A Theory of Human Dignity, #12–Hard Cases as Breckwoldtian Tests, & The Neo-Person Thesis.
By Robert Hanna
TABLE OF CONTENTS
V. Some Hard Cases For Broadly Kantian Nonideal Dignitarian Moral Theory
V.0 How Hard Can Hard Cases Be?
V.1 Abortion and Infanticide: Introduction
VI. Enacting Human Dignity and The Mind-Body Politic
This installment contains section V.0 and the Introduction to section V.1.
But you can also download, read, and/or share a .pdf of the complete text of this essay HERE.
V. Some Hard Cases For Broadly Kantian Nonideal Dignitarian Moral Theory
V.0 How Hard Can Hard Cases Be?
The enterprise of effectively addressing and handling/resolving hard cases under any given moral theory, is rightly regarded as a significant test of that theory. But the particular enterprise of effectively addressing and handling/resolving hard cases under the broadly Kantian nonideal dignitarian moral theory I worked out in section IV is supercharged in difficulty by the brute, complex/messy, relentlessly real-world, and dismayingly “human, all-too-human” details and implications of such cases. Hence the stunning Edith Breckwoldt sculpture pictured at the beginning of this essay is exceedingly aptly named Prüfung, or Test. The text on the plaque at the base of the sculpture, embedded in some of the bombed-out rubble of St Nikolai Church in Hamburg, is by Dietrich Bonhoeffer, and reads:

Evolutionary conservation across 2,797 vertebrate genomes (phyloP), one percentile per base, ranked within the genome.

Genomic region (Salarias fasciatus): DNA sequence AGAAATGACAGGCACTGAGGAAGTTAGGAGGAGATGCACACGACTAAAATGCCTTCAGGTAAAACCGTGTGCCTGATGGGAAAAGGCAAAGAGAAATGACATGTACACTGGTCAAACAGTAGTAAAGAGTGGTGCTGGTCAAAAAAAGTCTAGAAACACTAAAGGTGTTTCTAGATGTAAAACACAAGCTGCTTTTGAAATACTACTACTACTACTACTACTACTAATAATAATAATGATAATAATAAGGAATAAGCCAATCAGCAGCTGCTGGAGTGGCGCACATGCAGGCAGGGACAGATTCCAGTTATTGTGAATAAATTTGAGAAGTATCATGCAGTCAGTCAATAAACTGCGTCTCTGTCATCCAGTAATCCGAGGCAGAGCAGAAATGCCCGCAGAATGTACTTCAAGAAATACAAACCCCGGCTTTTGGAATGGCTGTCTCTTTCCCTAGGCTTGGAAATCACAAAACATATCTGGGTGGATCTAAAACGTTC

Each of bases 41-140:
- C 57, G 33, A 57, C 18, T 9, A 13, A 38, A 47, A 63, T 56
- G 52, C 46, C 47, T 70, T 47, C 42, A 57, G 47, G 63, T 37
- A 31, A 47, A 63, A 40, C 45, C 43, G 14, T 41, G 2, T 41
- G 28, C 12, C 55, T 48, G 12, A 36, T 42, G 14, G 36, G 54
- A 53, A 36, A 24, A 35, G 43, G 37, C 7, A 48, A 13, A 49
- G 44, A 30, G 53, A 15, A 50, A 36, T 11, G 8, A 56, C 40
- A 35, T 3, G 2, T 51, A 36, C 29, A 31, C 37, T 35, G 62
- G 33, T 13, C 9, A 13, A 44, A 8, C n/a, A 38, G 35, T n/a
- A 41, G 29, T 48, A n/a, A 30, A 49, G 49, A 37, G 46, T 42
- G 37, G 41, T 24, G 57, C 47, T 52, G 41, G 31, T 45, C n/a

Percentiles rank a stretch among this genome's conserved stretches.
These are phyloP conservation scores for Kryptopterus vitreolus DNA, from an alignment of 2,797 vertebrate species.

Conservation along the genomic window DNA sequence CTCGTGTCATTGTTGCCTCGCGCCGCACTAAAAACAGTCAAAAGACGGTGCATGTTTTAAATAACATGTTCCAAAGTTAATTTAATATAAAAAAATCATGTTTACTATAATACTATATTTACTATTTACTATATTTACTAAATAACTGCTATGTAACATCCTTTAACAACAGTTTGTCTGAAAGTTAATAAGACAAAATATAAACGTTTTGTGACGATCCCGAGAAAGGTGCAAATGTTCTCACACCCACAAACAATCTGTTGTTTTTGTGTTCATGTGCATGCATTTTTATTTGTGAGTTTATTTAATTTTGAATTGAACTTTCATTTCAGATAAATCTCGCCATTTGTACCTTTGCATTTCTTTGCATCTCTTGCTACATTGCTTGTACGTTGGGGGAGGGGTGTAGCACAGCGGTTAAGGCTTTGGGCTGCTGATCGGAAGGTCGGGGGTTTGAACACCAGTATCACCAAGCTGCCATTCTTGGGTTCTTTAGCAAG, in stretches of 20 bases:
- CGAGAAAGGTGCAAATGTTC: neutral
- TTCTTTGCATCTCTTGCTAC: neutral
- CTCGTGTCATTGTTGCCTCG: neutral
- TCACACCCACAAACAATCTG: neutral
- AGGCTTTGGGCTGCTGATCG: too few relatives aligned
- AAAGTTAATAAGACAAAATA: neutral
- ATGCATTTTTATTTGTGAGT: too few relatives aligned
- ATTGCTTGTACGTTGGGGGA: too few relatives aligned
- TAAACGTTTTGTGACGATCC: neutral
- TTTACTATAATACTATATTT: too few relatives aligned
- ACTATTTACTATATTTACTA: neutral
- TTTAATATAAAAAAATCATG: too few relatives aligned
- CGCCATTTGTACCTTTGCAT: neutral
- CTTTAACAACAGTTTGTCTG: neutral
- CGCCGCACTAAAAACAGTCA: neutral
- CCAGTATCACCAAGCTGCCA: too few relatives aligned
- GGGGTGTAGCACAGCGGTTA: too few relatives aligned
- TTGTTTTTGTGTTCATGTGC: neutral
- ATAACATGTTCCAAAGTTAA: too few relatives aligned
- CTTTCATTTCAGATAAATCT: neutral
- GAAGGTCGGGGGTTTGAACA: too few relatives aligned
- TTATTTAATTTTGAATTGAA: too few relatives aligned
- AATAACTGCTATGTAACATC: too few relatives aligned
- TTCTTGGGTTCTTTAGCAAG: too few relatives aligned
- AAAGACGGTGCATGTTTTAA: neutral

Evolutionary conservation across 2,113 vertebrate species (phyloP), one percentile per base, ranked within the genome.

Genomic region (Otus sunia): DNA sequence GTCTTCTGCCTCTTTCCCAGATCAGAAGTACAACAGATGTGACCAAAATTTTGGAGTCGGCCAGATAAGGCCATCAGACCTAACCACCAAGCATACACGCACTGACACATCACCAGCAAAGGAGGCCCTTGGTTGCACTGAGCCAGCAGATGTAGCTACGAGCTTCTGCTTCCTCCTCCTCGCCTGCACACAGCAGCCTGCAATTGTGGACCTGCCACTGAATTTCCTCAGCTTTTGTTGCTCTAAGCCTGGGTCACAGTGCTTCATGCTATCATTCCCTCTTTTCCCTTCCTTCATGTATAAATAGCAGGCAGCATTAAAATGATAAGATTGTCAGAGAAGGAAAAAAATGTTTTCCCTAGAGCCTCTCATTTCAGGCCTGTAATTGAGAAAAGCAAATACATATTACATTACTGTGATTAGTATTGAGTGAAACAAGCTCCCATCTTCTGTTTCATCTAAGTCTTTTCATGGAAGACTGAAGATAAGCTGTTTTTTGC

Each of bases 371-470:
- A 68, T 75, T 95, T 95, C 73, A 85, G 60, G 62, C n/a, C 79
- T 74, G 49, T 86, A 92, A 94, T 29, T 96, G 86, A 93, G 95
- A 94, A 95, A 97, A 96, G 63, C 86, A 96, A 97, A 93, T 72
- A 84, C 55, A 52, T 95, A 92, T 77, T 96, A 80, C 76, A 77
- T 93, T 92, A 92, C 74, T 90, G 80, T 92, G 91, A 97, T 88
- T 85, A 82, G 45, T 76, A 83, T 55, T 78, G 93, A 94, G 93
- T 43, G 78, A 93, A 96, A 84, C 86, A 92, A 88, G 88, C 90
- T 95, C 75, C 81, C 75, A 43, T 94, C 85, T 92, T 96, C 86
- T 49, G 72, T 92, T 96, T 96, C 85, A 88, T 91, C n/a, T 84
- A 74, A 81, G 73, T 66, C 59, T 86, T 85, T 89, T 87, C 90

No one in the whole world can change the truth. One can only look for the truth, find it and serve it. The truth is in all places.